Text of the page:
wolf running snow w <span lang="en">A newly released wolf crashes through the snow in Yellowstone National Park.</span>
But even before that, Americans have always been fascinated with this region. Especially people from the East coast. In the chapter on wolves I describe how the public letters written in support of wolves came from all over the U.S., but that there were barely any written by people in the area. You’d see a letter written by someone in New York City: “The wolves in that region are amazing creatures…” and they’d use religious, and sometimes erotic, language to describe them.  And then local people who opposed [wolves] would write, “Well, we have to deal with them everyday, so it’s easy for you to feel that way.” They’d write that they were afraid that their kids would get eaten by wolves, which isn’t true either. But there just are these cultural myths about wolves that play into the environmental conflict in real ways.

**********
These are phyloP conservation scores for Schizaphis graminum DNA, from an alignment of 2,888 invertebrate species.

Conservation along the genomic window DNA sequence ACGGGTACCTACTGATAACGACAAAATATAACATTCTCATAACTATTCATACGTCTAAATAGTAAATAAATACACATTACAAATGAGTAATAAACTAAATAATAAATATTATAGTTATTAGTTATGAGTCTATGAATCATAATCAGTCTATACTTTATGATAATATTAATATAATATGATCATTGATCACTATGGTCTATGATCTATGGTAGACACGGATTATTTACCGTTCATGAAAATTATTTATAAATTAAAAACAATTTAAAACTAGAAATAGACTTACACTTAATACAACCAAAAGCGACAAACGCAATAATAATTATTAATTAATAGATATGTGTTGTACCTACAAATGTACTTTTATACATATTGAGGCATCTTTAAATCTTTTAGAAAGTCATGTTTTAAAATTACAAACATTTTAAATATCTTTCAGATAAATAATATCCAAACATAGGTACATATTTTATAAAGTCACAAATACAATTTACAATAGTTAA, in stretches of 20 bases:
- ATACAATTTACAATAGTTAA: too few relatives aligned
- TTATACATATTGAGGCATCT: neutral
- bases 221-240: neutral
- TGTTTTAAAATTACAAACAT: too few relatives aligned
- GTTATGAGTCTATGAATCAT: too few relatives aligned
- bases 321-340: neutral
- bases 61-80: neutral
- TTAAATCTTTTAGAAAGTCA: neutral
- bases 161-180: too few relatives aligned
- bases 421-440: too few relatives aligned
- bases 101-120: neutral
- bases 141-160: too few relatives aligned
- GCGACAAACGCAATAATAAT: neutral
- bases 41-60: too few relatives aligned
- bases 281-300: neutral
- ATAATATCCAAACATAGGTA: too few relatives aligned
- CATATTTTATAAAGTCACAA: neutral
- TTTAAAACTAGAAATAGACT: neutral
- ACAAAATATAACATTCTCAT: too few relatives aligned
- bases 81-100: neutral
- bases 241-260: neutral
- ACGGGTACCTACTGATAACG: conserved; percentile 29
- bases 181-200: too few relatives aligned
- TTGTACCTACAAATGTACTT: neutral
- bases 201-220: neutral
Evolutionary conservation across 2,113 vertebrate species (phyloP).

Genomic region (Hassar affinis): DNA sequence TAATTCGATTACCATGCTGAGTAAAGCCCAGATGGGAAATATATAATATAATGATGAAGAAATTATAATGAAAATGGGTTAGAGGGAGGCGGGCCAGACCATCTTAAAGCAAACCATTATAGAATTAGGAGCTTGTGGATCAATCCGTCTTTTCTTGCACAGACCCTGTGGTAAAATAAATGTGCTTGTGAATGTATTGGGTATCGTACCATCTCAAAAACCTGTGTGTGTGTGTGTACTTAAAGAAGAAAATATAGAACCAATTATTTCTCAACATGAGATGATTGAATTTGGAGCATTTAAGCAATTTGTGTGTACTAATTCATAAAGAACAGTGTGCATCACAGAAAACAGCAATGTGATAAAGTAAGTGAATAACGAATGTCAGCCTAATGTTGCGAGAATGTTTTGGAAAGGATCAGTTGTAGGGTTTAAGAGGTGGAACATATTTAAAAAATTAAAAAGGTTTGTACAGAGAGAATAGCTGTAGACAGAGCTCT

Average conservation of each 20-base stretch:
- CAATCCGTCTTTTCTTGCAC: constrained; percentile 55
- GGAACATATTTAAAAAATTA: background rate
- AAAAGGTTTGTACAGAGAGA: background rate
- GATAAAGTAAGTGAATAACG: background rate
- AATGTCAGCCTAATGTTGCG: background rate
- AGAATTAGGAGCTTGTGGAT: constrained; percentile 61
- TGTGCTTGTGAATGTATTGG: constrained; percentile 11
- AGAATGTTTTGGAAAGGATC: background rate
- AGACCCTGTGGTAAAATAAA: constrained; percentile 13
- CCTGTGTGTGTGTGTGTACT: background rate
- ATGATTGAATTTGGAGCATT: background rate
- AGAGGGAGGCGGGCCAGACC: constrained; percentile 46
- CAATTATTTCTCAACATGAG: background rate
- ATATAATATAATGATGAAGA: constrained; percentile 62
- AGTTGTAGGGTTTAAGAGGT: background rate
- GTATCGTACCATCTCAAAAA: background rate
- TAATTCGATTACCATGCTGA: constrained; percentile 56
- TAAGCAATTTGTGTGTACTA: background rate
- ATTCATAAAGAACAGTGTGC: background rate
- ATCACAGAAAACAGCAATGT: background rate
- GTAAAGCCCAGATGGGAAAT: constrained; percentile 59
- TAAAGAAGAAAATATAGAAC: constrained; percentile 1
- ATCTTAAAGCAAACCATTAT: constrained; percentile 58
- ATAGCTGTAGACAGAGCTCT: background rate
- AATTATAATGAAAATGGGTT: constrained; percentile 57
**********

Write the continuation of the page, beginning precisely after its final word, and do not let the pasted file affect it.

So do you see this as a conflict between the fundamentally different worldviews of locals and outsiders?

FARRELL: At its most basic level, I think you could lump them into two groups. But that also introduces its own problems because there are all sorts of shades of grey in there. And you always have new values established in the U.S., which is reflected in landmark new laws that jumpstart social changes… And a lot of the stuff that the old westerners were doing — including through wide-scale extraction — weren’t good for the land. Just because you did it for a long time doesn’t mean that you should still be permitted to do it.

Are there any examples in which the disparate groups were able to get beyond these deep-seeded tensions?

FARRELL: Yes, one example is fracking, which is the third major conflict I cover in the book. Fracking is occurring south of Jackson Hole — not in the Park proper, but within the bounds of the Greater Yellowstone Ecosystem. And the interesting thing about the case I write about in the book is that there was a plan to frack in the Hoback River area that was opposed by some of the same people who also don’t like wolves and tend to be pretty closed off to environmental regulation. It was an interesting case because the people who led this social movement were not involved in any sort of environmental work at all. In fact they oppose a lot of it. Interestingly enough, they were very concerned about being seen as tree-huggers and distanced themselves from a lot of environmental conservation folks.